By Conor Greene
A Brooklyn man has been charged in a string of residential break-ins around Forest Hills and Rego Park that had left many neighborhood residents nervous, especially those living in ground floor apartments.
Jamal Williams, 25, of East New York was arrested Friday night by detectives from the 112th Precinct and arraigned the following morning on charges he broke into four apartment buildings in the neighborhood between Queens Boulevard and the Grand Central Parkway, announced authorities.
Williams, of 584 Logan Street, was ordered held on $175,000 bail by Queens Criminal Court Judge Barry Kron. He is due back in court on July 3 and faces up to 60 years in prison if convicted. He is being held on four separate complaints charging him with multiple counts of burglary, larceny and criminal possession of stolen property.
“The defendant is accused of being a one man crime wave and brazenly climbing through first floor apartment windows sometimes even when the homeowners were sleeping,” said Queens District Attorney Richard Brown. “One inside the apartments, he would allegedly steal whatever he could fine and then flee.” Williams’ “ultimate undoing,” according to Brown, “was when he was caught by surveillance cameras at one apartment house and at an ATM machine [at the Washington Mutual Bank] where he was trying to use a debit card” stolen in one of the burglaries.
The criminal complaint accuses him of climbing through a first floor apartment window at 67-12 Yellowstone Boulevard just after midnight on May 25 and stealing a flat-screen television, a Bulova watch and North Face jacket. Two days later, he allegedly entered a first floor apartment at 65-10 108th Street while its occupant was sleeping and made off with a purse containing credit and debit cards and five dollars.
A third criminal complaint charges Williams with entering the first-floor apartment window at 66-40 108th Street on June 2 and stealing a Toshiba laptop computer. On the evening of June 18, he allegedly climbed through the ground floor apartment at 102-30 67th Avenue and fleeing with a Rolex watch, diamond engagement ring, an I-Pod, cellular phone, a gold necklace and several credit and debit cards.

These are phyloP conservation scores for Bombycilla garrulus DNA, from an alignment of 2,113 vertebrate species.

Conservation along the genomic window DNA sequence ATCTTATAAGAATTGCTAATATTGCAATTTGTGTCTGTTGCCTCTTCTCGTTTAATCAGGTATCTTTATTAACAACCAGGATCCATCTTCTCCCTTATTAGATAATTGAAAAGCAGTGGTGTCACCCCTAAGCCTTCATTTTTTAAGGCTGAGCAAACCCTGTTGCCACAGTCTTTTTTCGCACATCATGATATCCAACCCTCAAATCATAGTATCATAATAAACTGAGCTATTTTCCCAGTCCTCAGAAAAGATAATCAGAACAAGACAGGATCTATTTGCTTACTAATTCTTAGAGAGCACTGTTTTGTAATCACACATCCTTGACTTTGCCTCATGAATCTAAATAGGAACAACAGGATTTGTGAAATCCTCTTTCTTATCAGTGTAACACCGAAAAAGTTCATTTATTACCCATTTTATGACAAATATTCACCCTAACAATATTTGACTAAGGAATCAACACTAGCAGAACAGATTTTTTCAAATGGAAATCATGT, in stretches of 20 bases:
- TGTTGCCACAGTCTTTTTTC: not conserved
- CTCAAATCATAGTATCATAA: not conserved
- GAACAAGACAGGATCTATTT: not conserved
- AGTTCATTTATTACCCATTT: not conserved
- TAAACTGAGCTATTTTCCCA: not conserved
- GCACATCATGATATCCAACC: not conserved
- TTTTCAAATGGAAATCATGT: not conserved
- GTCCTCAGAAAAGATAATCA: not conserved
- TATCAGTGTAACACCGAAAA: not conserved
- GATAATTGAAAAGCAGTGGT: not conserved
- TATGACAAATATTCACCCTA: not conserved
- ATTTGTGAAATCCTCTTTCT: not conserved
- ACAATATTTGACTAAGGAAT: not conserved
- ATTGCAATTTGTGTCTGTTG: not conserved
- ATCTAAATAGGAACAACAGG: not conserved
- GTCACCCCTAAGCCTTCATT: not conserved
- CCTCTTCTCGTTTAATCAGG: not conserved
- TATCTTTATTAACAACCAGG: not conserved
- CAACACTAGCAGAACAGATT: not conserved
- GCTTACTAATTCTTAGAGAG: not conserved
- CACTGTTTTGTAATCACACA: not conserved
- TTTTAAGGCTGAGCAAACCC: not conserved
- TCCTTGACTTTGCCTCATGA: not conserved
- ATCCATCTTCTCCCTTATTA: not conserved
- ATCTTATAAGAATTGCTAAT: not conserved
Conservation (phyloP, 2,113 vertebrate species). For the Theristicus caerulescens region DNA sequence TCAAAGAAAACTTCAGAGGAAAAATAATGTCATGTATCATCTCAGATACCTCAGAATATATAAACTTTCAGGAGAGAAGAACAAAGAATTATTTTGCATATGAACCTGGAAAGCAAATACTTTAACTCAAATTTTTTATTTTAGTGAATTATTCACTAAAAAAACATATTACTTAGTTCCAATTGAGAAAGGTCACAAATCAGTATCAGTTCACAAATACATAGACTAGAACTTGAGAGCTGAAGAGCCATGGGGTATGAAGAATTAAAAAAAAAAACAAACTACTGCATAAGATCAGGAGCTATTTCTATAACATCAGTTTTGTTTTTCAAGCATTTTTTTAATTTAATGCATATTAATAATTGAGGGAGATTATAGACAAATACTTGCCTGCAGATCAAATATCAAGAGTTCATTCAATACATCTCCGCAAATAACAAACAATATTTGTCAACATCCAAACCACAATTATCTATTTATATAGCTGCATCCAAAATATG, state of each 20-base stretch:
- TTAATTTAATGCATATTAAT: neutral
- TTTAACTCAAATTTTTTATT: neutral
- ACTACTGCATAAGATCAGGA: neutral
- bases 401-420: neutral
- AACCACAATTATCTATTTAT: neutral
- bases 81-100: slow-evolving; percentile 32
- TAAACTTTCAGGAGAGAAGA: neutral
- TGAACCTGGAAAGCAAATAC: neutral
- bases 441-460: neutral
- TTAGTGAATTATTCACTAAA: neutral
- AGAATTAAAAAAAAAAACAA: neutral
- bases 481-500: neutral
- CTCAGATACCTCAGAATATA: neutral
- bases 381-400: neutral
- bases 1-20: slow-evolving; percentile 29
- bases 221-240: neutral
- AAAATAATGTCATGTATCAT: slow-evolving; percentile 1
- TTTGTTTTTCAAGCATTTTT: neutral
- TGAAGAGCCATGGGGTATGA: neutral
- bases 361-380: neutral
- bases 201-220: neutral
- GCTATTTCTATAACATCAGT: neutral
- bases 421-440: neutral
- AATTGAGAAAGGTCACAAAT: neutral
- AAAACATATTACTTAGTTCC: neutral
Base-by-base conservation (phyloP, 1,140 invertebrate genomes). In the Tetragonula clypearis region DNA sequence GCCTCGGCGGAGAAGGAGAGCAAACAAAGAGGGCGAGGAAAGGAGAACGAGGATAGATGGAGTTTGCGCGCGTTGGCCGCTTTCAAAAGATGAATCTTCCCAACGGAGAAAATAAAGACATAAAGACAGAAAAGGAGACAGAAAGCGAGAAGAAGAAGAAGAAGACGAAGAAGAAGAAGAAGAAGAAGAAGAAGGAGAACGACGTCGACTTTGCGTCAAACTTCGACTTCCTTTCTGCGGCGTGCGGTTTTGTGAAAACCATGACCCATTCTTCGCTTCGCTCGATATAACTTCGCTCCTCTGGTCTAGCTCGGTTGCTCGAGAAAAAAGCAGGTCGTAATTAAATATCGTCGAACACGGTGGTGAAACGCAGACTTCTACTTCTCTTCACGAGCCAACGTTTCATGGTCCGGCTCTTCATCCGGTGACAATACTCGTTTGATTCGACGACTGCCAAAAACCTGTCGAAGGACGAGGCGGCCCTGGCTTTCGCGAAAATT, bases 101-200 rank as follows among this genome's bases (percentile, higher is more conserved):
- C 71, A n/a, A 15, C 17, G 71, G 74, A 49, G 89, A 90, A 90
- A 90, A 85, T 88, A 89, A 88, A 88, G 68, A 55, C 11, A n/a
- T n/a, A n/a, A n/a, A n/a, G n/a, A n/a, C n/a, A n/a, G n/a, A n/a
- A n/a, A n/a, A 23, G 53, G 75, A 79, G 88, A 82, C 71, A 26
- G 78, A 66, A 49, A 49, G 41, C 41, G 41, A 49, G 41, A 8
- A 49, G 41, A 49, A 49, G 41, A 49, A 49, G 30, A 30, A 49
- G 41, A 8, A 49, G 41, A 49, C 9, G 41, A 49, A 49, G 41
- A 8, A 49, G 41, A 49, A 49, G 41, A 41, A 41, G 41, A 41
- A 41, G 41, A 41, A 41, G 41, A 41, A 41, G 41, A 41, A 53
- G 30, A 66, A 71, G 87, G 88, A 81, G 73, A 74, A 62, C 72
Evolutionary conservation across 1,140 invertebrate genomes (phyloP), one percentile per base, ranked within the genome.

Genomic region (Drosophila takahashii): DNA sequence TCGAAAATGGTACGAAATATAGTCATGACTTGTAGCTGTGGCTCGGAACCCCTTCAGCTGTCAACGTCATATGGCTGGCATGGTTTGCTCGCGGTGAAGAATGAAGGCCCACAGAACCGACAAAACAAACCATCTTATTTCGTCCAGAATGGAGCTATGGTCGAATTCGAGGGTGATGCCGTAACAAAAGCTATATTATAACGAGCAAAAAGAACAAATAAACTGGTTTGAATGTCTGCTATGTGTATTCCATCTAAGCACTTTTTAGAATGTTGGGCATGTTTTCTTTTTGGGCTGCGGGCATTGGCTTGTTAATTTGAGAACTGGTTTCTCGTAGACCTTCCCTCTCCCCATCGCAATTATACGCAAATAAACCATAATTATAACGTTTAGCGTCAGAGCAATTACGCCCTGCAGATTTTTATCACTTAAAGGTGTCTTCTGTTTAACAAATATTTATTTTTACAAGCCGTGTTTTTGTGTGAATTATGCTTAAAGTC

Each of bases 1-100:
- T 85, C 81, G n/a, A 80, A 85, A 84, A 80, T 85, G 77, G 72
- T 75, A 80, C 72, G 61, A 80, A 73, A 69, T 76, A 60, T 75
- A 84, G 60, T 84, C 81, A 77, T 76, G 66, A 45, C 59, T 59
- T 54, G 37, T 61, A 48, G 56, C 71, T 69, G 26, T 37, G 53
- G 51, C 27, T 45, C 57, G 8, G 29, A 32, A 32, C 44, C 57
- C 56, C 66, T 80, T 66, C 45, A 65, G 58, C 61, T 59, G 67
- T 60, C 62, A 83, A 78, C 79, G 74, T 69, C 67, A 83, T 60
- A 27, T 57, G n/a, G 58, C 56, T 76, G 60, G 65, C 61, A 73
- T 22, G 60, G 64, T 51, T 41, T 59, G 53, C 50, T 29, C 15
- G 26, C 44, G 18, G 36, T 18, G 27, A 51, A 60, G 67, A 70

All four buildings are within several blocks of each other, in a neighborhood characterized by mid-level apartment buildings near Yellowstone Boulevard. The alleged burglar was taken into custody after the doorman at the first building targeted realized he saw Williams in the lobby earlier that day, said Brown. That suspicion was confirmed by a review of the building’s surveillance footage, and photographs taken at a Washington Mutual Bank ATM several blocks from the second burglary shows Williams attempting to use a bank debit card taken from that break in, according to the charges.
At the time of his arrest, Williams allegedly admitted that he had entered the apartments thorough the windows and told detectives he sold the television taken from the first burglary to a Jamaica pawnshop for $150 and the laptop for $200. He also admitted to selling the Rolex watch taken in the fourth burglary to an individual in Brooklyn. Brown noted that other break-ins in the area are being investigated to see if there are any links to the ones already connected to Williams. Police originally suspected two men were working together, but now have said Williams acted alone. Bank Robbery Suspect Arrested
The arrest of Williams was not the 112th Precinct’s only high-profile collar in the past few weeks. At last Wednesday’s meeting of the precinct’s Community Council, Captain Christopher Tamola announced that his daytime Anti-Crime Unit arrested a suspect in connection with the robbery of a local Commerce Bank. The suspect entered the bank at about and passed a note to a teller demanding money, according to the captain. An employee was able to hit the alarm, and a witness got a description of the perpetrator and his getaway vehicle.
As officers canvassed the area, they learned that the car was registered to a neighborhood in south Queens. They arrested the suspect after tracking him down to the address listed for the vehicle, said Tamola. “It was great work by the sergeant and his troops,” said Captain Tamola, commanding officer of the 112th Precinct. “The Commerce is a very wide open bank, and we see this happening more and more often.” He added that the suspect still had an ink stain still on him when officers tracked him down from a dye pack that exploded in the bag of money. “That made it pretty easy to catch him,” said Tamola, who noted that branch has been held up three times in the past three months.